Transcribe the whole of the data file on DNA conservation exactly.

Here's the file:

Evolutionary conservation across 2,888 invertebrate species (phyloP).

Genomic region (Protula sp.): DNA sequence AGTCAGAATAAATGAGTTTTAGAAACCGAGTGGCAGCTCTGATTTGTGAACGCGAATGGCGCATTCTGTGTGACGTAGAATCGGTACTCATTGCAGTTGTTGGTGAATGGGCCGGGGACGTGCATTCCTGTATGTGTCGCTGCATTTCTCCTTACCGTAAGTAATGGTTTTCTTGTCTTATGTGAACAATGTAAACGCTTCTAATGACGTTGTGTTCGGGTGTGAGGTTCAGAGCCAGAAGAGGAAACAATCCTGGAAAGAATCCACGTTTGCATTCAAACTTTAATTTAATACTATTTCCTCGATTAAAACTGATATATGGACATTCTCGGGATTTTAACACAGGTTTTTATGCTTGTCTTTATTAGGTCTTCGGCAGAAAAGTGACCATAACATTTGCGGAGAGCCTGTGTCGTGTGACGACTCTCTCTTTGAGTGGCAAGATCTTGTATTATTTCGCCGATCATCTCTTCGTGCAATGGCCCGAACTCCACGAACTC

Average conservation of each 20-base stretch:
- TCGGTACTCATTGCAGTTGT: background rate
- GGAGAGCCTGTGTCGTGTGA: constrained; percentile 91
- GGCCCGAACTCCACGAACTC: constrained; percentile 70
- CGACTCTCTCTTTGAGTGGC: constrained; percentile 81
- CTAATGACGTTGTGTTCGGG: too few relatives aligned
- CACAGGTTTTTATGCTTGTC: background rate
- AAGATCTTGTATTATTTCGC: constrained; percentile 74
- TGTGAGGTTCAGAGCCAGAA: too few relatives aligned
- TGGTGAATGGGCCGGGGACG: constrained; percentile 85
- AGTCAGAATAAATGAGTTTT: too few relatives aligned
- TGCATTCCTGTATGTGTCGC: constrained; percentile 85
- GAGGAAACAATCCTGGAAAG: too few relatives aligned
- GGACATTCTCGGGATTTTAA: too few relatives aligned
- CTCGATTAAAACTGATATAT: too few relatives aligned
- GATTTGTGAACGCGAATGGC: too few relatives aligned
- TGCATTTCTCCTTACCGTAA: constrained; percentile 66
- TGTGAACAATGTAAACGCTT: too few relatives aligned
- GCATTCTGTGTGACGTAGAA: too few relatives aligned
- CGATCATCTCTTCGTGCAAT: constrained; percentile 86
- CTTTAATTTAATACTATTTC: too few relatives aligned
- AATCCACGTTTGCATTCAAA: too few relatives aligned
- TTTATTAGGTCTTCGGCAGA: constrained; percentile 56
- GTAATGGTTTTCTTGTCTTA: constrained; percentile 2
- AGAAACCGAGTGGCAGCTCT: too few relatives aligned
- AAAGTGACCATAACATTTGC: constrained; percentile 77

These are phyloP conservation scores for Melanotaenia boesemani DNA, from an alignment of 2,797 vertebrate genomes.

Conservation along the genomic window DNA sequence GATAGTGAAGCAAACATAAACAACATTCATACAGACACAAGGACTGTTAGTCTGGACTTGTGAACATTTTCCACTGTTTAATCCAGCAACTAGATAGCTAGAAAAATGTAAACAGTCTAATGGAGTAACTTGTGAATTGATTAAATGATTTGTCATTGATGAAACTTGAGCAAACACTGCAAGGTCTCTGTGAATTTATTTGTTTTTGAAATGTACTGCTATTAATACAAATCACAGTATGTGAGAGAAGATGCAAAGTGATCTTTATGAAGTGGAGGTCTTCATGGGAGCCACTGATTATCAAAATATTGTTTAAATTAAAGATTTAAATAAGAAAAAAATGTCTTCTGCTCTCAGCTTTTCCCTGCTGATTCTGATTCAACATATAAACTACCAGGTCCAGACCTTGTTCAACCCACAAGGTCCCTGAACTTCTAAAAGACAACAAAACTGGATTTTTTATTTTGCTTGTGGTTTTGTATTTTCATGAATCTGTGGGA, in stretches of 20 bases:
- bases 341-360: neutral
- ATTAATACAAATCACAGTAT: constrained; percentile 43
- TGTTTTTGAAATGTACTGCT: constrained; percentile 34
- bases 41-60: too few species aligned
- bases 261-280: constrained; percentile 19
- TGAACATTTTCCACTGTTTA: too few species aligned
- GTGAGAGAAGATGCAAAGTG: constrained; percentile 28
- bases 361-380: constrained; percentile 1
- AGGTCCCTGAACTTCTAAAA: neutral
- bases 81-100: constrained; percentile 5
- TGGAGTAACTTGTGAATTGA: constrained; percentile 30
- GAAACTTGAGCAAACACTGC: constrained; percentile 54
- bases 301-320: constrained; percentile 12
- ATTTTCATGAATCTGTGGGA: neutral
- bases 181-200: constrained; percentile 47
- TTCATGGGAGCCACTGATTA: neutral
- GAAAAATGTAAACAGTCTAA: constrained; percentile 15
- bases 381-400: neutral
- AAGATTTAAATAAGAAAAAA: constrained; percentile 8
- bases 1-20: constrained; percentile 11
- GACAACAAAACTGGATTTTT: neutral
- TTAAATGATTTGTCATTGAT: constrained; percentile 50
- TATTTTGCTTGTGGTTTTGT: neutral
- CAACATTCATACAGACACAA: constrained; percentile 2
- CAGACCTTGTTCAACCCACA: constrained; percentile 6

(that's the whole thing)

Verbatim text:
Evolutionary conservation across 2,888 invertebrate species (phyloP).

Genomic region (Protula sp.): DNA sequence AGTCAGAATAAATGAGTTTTAGAAACCGAGTGGCAGCTCTGATTTGTGAACGCGAATGGCGCATTCTGTGTGACGTAGAATCGGTACTCATTGCAGTTGTTGGTGAATGGGCCGGGGACGTGCATTCCTGTATGTGTCGCTGCATTTCTCCTTACCGTAAGTAATGGTTTTCTTGTCTTATGTGAACAATGTAAACGCTTCTAATGACGTTGTGTTCGGGTGTGAGGTTCAGAGCCAGAAGAGGAAACAATCCTGGAAAGAATCCACGTTTGCATTCAAACTTTAATTTAATACTATTTCCTCGATTAAAACTGATATATGGACATTCTCGGGATTTTAACACAGGTTTTTATGCTTGTCTTTATTAGGTCTTCGGCAGAAAAGTGACCATAACATTTGCGGAGAGCCTGTGTCGTGTGACGACTCTCTCTTTGAGTGGCAAGATCTTGTATTATTTCGCCGATCATCTCTTCGTGCAATGGCCCGAACTCCACGAACTC

Average conservation of each 20-base stretch:
- TCGGTACTCATTGCAGTTGT: background rate
- GGAGAGCCTGTGTCGTGTGA: constrained; percentile 91
- GGCCCGAACTCCACGAACTC: constrained; percentile 70
- CGACTCTCTCTTTGAGTGGC: constrained; percentile 81
- CTAATGACGTTGTGTTCGGG: too few relatives aligned
- CACAGGTTTTTATGCTTGTC: background rate
- AAGATCTTGTATTATTTCGC: constrained; percentile 74
- TGTGAGGTTCAGAGCCAGAA: too few relatives aligned
- TGGTGAATGGGCCGGGGACG: constrained; percentile 85
- AGTCAGAATAAATGAGTTTT: too few relatives aligned
- TGCATTCCTGTATGTGTCGC: constrained; percentile 85
- GAGGAAACAATCCTGGAAAG: too few relatives aligned
- GGACATTCTCGGGATTTTAA: too few relatives aligned
- CTCGATTAAAACTGATATAT: too few relatives aligned
- GATTTGTGAACGCGAATGGC: too few relatives aligned
- TGCATTTCTCCTTACCGTAA: constrained; percentile 66
- TGTGAACAATGTAAACGCTT: too few relatives aligned
- GCATTCTGTGTGACGTAGAA: too few relatives aligned
- CGATCATCTCTTCGTGCAAT: constrained; percentile 86
- CTTTAATTTAATACTATTTC: too few relatives aligned
- AATCCACGTTTGCATTCAAA: too few relatives aligned
- TTTATTAGGTCTTCGGCAGA: constrained; percentile 56
- GTAATGGTTTTCTTGTCTTA: constrained; percentile 2
- AGAAACCGAGTGGCAGCTCT: too few relatives aligned
- AAAGTGACCATAACATTTGC: constrained; percentile 77

These are phyloP conservation scores for Melanotaenia boesemani DNA, from an alignment of 2,797 vertebrate genomes.

Conservation along the genomic window DNA sequence GATAGTGAAGCAAACATAAACAACATTCATACAGACACAAGGACTGTTAGTCTGGACTTGTGAACATTTTCCACTGTTTAATCCAGCAACTAGATAGCTAGAAAAATGTAAACAGTCTAATGGAGTAACTTGTGAATTGATTAAATGATTTGTCATTGATGAAACTTGAGCAAACACTGCAAGGTCTCTGTGAATTTATTTGTTTTTGAAATGTACTGCTATTAATACAAATCACAGTATGTGAGAGAAGATGCAAAGTGATCTTTATGAAGTGGAGGTCTTCATGGGAGCCACTGATTATCAAAATATTGTTTAAATTAAAGATTTAAATAAGAAAAAAATGTCTTCTGCTCTCAGCTTTTCCCTGCTGATTCTGATTCAACATATAAACTACCAGGTCCAGACCTTGTTCAACCCACAAGGTCCCTGAACTTCTAAAAGACAACAAAACTGGATTTTTTATTTTGCTTGTGGTTTTGTATTTTCATGAATCTGTGGGA, in stretches of 20 bases:
- bases 341-360: neutral
- ATTAATACAAATCACAGTAT: constrained; percentile 43
- TGTTTTTGAAATGTACTGCT: constrained; percentile 34
- bases 41-60: too few species aligned
- bases 261-280: constrained; percentile 19
- TGAACATTTTCCACTGTTTA: too few species aligned
- GTGAGAGAAGATGCAAAGTG: constrained; percentile 28
- bases 361-380: constrained; percentile 1
- AGGTCCCTGAACTTCTAAAA: neutral
- bases 81-100: constrained; percentile 5
- TGGAGTAACTTGTGAATTGA: constrained; percentile 30
- GAAACTTGAGCAAACACTGC: constrained; percentile 54
- bases 301-320: constrained; percentile 12
- ATTTTCATGAATCTGTGGGA: neutral
- bases 181-200: constrained; percentile 47
- TTCATGGGAGCCACTGATTA: neutral
- GAAAAATGTAAACAGTCTAA: constrained; percentile 15
- bases 381-400: neutral
- AAGATTTAAATAAGAAAAAA: constrained; percentile 8
- bases 1-20: constrained; percentile 11
- GACAACAAAACTGGATTTTT: neutral
- TTAAATGATTTGTCATTGAT: constrained; percentile 50
- TATTTTGCTTGTGGTTTTGT: neutral
- CAACATTCATACAGACACAA: constrained; percentile 2
- CAGACCTTGTTCAACCCACA: constrained; percentile 6